Riders feared snow and ice. Instead they plowed through mud and ruts.
Unseasonably mild weather in early January created the unexpected conditions for the USA Cycling Cyclocross Championships contested on a 2.1-mile loop in Badger Prairie Park south of Madison.
Over five days of racing for 36 stars-and-stripes champion jerseys, racers dealt with frozen ruts and a cheese grater-like surface in the cold mornings and peanut buttery mud in the warmer afternoons.
The contractor hired to clear snow was redeployed to spread straw and bark on the muddiest of sections. The power washers in the pit area ran out of water.
For cyclocross, it was nearly perfect.
The competitors, spectators and the officials from USA Cycling all praised their hosts, the Madison Area Sports Commission and Team Sports Inc., for putting on a championship that exceeded their expectations, perhaps because it fell short of their fears.
It was the first time USA Cycling scheduled the championships in January, with the purpose to align more closely with the Union Cycliste Internationale (UCI) calendar and the world championships later in the month.
The total number of registered riders was close to 1,100. Entries were down about 100 riders from when the championships were held in Bend, Oregon, in December 2010. USA Cycling had anticipated some drop off because of the January date, but the decrease was less than they had feared, according to Andrea Smith, a spokesperson for USA Cycling.
Smith called the community support unbelievable, but acknowledged the crowds were slightly disappointing. Even on a gorgeous Sunday, with the country's best taking the line, long sections of the hilly course remained spectator free.
Close to the start-finish area, though, the enthusiasm was deafening. Cyclocross has something of a NASCAR vibe, with riders turning laps, announcers hyping the action, a big-screen video board and racers making stops in the pits.
Everyone seems to be covered in sponsor decals. The beer starts flowing early and the riders seem always ready to join the party.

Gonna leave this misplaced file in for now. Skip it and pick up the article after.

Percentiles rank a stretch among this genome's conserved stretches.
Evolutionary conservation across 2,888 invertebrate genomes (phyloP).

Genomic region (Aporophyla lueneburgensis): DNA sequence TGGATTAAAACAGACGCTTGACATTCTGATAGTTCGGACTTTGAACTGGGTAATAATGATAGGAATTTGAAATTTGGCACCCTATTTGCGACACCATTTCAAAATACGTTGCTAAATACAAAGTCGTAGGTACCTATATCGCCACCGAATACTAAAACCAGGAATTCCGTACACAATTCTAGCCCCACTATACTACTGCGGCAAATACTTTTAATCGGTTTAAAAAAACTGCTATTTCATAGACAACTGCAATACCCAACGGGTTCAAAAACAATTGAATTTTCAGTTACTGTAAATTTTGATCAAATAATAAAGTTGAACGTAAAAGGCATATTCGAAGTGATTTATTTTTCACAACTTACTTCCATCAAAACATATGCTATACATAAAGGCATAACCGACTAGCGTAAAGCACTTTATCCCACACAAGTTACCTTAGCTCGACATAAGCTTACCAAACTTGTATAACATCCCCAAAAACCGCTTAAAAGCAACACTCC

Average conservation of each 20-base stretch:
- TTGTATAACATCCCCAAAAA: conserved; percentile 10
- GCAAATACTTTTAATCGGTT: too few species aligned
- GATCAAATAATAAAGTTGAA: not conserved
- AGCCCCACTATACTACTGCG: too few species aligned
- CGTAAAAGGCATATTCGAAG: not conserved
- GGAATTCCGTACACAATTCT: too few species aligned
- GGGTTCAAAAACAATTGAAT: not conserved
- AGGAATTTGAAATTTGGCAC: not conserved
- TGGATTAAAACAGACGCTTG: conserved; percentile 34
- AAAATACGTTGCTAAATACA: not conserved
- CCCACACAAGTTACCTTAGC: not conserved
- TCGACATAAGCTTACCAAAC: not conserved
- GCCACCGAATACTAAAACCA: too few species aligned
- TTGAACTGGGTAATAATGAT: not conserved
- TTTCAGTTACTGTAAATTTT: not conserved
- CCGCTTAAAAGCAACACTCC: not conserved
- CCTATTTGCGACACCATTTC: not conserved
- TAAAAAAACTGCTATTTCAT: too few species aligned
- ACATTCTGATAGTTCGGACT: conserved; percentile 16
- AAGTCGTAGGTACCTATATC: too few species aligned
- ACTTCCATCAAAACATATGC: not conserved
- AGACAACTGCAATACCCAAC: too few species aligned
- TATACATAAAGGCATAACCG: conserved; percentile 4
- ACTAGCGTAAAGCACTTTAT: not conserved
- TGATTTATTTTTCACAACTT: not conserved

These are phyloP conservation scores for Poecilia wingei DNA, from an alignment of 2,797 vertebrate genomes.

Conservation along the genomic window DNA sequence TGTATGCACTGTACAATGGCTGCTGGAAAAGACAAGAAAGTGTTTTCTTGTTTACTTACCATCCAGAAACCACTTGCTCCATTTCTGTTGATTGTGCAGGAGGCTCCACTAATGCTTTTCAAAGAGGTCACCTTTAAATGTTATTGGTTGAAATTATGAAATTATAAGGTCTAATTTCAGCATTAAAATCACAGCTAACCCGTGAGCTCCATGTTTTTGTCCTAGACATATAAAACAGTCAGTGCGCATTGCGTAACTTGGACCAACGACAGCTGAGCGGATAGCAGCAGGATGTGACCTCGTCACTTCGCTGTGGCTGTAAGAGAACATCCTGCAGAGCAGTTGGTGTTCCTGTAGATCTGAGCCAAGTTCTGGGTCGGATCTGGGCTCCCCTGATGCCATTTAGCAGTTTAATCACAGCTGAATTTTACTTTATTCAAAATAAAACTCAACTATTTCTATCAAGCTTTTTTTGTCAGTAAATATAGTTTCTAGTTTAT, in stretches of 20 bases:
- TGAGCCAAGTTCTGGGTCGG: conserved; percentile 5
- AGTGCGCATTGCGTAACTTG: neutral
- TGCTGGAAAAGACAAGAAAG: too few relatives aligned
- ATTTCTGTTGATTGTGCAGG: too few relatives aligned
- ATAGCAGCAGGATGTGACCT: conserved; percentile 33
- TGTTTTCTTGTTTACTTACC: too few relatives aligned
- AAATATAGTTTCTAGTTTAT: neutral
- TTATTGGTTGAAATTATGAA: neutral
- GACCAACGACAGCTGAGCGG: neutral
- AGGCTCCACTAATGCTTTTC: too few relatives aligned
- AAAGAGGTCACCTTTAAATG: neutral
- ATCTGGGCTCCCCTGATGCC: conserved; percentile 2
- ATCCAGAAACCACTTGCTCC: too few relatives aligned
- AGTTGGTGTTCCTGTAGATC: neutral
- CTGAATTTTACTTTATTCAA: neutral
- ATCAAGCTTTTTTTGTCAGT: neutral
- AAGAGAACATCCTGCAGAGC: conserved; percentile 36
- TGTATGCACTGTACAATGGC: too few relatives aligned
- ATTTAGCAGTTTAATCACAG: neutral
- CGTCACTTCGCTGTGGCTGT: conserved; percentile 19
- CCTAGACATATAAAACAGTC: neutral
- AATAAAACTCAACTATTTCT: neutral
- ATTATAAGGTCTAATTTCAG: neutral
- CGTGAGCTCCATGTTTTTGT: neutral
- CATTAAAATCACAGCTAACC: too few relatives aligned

"Everybody is crazy, and the atmosphere is great," said Ben Senkerik, who raced for Ripon College in the Division 2 collegiate event. "With cross taking off, hopefully it will get bigger."
Senkerik has noted a significant increase in riders and enthusiasm for cyclocross over his three years of racing. And he's among those hooked on the sport.
"It's the hardest 45 minutes you have to endure, and it's mano y mano," Senkerik said. "You can't just sit in."
The men's elite race proved his point.
Jeremy Powers, Ryan Trebon, Timothy Johnson, Jonathan Page and Zach McDonald traded attacks and the lead for five laps before Powers (Team Rapha-Focus) broke clear and exorcised his national championship demons.
There was also cause to celebrate the success of the Wisconsin riders.
Kaitlin Antonneau of Racine established herself among the elite racers in the country, and perhaps the best of a group of young riders chasing the dominating Katie Compton. The veteran from Colorado Springs, Colorado, won her eighth consecutive national championship, but Antonneau was second, and defended her U23 title.
The 20-year-old riding for Marian University and Cannondale/Cyclocrossworld also won the collegiate Div. 1 race on the previous day and is the reigning USA Cycling Collegiate Road Champion.
Other upper Midwesterners to pedal to U.S. titles included Linda Sone, from Northfield, Minnesota, who won the women's masters 40-44, and Corrie Osborne, from Mequon, Wisconsin, the junior 17-18 champ.
The national championships will return to Badger Prairie Park next year. After all, the Madison-area has a second year to deliver on its promise of a snowy cyclocross course.
Tom Held maintains "Off The Couch," a silent sports-oriented blog for the Milwaukee Journal Sentinel at www.jsonline.com.
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